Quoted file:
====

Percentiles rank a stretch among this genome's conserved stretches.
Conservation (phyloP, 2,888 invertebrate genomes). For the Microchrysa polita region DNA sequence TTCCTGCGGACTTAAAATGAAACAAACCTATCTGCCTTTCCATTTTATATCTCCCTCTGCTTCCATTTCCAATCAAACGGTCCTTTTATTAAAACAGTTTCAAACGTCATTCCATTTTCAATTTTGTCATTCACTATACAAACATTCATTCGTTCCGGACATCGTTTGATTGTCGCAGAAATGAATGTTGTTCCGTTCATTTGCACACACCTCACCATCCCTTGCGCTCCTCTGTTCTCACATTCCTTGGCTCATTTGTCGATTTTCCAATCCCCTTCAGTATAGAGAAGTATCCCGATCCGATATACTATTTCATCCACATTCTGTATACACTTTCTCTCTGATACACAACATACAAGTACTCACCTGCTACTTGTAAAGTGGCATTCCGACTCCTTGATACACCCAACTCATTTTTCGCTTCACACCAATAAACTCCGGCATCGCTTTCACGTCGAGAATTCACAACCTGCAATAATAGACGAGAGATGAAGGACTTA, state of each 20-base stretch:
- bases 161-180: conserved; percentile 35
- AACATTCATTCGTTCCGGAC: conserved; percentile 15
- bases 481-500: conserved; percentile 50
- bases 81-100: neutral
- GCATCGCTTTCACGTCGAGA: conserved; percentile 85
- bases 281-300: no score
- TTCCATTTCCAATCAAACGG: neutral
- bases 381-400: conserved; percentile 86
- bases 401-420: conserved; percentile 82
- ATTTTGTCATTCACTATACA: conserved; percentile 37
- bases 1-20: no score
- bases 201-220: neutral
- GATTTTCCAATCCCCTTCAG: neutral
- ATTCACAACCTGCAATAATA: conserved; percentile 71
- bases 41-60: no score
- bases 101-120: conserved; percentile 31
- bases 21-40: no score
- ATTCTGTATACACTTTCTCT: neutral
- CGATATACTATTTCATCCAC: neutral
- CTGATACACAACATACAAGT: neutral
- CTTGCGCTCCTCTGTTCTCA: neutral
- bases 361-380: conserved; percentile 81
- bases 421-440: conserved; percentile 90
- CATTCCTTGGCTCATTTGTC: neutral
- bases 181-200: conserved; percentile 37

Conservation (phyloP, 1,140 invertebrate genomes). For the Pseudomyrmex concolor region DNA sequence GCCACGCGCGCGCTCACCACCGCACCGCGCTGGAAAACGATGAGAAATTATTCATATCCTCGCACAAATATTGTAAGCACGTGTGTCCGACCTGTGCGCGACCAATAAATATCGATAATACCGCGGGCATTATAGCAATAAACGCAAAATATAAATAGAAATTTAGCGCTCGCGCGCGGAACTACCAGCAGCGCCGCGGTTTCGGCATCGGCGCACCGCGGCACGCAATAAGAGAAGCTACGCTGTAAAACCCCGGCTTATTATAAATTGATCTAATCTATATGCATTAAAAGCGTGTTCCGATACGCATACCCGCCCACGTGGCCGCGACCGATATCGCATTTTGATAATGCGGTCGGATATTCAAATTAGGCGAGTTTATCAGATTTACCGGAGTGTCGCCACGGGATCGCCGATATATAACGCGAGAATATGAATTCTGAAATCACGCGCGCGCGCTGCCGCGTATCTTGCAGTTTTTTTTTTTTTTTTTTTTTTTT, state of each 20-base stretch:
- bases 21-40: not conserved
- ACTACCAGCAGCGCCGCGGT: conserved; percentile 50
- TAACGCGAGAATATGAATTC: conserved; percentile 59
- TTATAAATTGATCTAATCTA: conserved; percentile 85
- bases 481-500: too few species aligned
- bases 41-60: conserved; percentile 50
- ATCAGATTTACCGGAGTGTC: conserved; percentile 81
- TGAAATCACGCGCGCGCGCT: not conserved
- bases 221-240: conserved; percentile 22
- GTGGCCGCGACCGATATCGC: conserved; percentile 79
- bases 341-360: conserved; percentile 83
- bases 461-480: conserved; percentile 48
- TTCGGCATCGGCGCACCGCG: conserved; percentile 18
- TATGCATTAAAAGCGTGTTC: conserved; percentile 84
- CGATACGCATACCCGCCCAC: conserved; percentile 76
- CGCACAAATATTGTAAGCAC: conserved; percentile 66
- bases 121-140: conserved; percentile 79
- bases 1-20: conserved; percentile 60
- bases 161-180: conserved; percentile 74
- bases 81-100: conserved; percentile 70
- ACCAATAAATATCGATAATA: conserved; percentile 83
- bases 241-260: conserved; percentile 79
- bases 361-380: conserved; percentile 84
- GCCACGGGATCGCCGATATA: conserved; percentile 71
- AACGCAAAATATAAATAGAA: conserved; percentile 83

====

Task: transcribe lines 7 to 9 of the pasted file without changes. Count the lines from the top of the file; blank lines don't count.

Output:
- GCATCGCTTTCACGTCGAGA: conserved; percentile 85
- bases 281-300: no score
- TTCCATTTCCAATCAAACGG: neutral